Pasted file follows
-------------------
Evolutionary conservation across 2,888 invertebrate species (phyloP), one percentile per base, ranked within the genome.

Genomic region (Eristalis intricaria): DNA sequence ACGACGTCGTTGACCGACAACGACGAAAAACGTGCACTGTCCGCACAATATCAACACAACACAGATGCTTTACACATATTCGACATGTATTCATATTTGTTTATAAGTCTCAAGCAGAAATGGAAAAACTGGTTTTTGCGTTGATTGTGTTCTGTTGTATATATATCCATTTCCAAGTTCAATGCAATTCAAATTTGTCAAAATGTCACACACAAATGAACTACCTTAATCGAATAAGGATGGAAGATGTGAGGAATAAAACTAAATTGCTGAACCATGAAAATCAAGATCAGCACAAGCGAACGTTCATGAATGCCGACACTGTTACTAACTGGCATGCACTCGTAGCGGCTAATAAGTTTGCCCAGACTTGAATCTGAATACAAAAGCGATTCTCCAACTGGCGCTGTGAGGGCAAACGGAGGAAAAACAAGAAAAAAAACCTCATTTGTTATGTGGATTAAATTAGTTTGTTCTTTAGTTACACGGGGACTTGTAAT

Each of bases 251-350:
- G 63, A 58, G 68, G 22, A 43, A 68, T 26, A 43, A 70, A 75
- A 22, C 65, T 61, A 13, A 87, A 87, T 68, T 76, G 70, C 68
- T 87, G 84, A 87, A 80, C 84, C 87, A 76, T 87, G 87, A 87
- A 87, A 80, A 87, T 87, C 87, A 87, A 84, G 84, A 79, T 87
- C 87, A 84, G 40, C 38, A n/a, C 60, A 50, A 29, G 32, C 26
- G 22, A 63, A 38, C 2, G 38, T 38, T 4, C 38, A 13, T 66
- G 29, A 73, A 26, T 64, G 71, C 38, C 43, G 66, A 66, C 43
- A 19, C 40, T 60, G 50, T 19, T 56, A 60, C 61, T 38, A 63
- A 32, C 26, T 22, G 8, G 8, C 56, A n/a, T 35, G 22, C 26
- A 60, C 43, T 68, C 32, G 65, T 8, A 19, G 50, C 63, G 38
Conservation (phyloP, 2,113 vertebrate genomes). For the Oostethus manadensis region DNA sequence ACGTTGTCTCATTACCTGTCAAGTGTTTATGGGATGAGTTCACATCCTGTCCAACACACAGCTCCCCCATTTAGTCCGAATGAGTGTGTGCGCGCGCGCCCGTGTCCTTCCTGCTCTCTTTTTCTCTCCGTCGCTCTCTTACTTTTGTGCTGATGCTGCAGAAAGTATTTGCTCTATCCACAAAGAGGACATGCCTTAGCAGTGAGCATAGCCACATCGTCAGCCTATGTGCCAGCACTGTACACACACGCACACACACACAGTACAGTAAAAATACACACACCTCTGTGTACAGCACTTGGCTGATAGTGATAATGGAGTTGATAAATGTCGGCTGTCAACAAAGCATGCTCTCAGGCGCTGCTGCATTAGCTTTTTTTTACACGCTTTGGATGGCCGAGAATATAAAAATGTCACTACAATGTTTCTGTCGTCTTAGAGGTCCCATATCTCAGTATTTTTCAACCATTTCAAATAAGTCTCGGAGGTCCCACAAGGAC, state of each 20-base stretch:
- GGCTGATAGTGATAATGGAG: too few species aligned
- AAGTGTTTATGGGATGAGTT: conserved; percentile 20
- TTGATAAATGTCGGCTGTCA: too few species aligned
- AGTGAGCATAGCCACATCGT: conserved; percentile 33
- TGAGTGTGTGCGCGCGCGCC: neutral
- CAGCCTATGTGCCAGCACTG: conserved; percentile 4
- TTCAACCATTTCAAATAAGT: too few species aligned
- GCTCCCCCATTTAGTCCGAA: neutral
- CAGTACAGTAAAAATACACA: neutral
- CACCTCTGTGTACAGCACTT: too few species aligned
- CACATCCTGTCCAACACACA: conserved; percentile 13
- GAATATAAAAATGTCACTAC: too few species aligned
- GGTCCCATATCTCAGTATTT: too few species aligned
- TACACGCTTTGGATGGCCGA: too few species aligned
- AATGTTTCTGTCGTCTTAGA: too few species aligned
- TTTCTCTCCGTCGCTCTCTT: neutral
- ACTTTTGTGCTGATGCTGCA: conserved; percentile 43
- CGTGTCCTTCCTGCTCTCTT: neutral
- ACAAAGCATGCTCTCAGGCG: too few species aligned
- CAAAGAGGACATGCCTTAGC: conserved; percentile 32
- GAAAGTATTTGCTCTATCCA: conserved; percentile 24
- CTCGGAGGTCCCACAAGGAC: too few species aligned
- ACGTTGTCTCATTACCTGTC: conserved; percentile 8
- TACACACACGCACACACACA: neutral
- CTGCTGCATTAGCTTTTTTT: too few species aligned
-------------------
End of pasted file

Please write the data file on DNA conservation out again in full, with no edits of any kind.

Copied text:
Evolutionary conservation across 2,888 invertebrate species (phyloP), one percentile per base, ranked within the genome.

Genomic region (Eristalis intricaria): DNA sequence ACGACGTCGTTGACCGACAACGACGAAAAACGTGCACTGTCCGCACAATATCAACACAACACAGATGCTTTACACATATTCGACATGTATTCATATTTGTTTATAAGTCTCAAGCAGAAATGGAAAAACTGGTTTTTGCGTTGATTGTGTTCTGTTGTATATATATCCATTTCCAAGTTCAATGCAATTCAAATTTGTCAAAATGTCACACACAAATGAACTACCTTAATCGAATAAGGATGGAAGATGTGAGGAATAAAACTAAATTGCTGAACCATGAAAATCAAGATCAGCACAAGCGAACGTTCATGAATGCCGACACTGTTACTAACTGGCATGCACTCGTAGCGGCTAATAAGTTTGCCCAGACTTGAATCTGAATACAAAAGCGATTCTCCAACTGGCGCTGTGAGGGCAAACGGAGGAAAAACAAGAAAAAAAACCTCATTTGTTATGTGGATTAAATTAGTTTGTTCTTTAGTTACACGGGGACTTGTAAT

Each of bases 251-350:
- G 63, A 58, G 68, G 22, A 43, A 68, T 26, A 43, A 70, A 75
- A 22, C 65, T 61, A 13, A 87, A 87, T 68, T 76, G 70, C 68
- T 87, G 84, A 87, A 80, C 84, C 87, A 76, T 87, G 87, A 87
- A 87, A 80, A 87, T 87, C 87, A 87, A 84, G 84, A 79, T 87
- C 87, A 84, G 40, C 38, A n/a, C 60, A 50, A 29, G 32, C 26
- G 22, A 63, A 38, C 2, G 38, T 38, T 4, C 38, A 13, T 66
- G 29, A 73, A 26, T 64, G 71, C 38, C 43, G 66, A 66, C 43
- A 19, C 40, T 60, G 50, T 19, T 56, A 60, C 61, T 38, A 63
- A 32, C 26, T 22, G 8, G 8, C 56, A n/a, T 35, G 22, C 26
- A 60, C 43, T 68, C 32, G 65, T 8, A 19, G 50, C 63, G 38
Conservation (phyloP, 2,113 vertebrate genomes). For the Oostethus manadensis region DNA sequence ACGTTGTCTCATTACCTGTCAAGTGTTTATGGGATGAGTTCACATCCTGTCCAACACACAGCTCCCCCATTTAGTCCGAATGAGTGTGTGCGCGCGCGCCCGTGTCCTTCCTGCTCTCTTTTTCTCTCCGTCGCTCTCTTACTTTTGTGCTGATGCTGCAGAAAGTATTTGCTCTATCCACAAAGAGGACATGCCTTAGCAGTGAGCATAGCCACATCGTCAGCCTATGTGCCAGCACTGTACACACACGCACACACACACAGTACAGTAAAAATACACACACCTCTGTGTACAGCACTTGGCTGATAGTGATAATGGAGTTGATAAATGTCGGCTGTCAACAAAGCATGCTCTCAGGCGCTGCTGCATTAGCTTTTTTTTACACGCTTTGGATGGCCGAGAATATAAAAATGTCACTACAATGTTTCTGTCGTCTTAGAGGTCCCATATCTCAGTATTTTTCAACCATTTCAAATAAGTCTCGGAGGTCCCACAAGGAC, state of each 20-base stretch:
- GGCTGATAGTGATAATGGAG: too few species aligned
- AAGTGTTTATGGGATGAGTT: conserved; percentile 20
- TTGATAAATGTCGGCTGTCA: too few species aligned
- AGTGAGCATAGCCACATCGT: conserved; percentile 33
- TGAGTGTGTGCGCGCGCGCC: neutral
- CAGCCTATGTGCCAGCACTG: conserved; percentile 4
- TTCAACCATTTCAAATAAGT: too few species aligned
- GCTCCCCCATTTAGTCCGAA: neutral
- CAGTACAGTAAAAATACACA: neutral
- CACCTCTGTGTACAGCACTT: too few species aligned
- CACATCCTGTCCAACACACA: conserved; percentile 13
- GAATATAAAAATGTCACTAC: too few species aligned
- GGTCCCATATCTCAGTATTT: too few species aligned
- TACACGCTTTGGATGGCCGA: too few species aligned
- AATGTTTCTGTCGTCTTAGA: too few species aligned
- TTTCTCTCCGTCGCTCTCTT: neutral
- ACTTTTGTGCTGATGCTGCA: conserved; percentile 43
- CGTGTCCTTCCTGCTCTCTT: neutral
- ACAAAGCATGCTCTCAGGCG: too few species aligned
- CAAAGAGGACATGCCTTAGC: conserved; percentile 32
- GAAAGTATTTGCTCTATCCA: conserved; percentile 24
- CTCGGAGGTCCCACAAGGAC: too few species aligned
- ACGTTGTCTCATTACCTGTC: conserved; percentile 8
- TACACACACGCACACACACA: neutral
- CTGCTGCATTAGCTTTTTTT: too few species aligned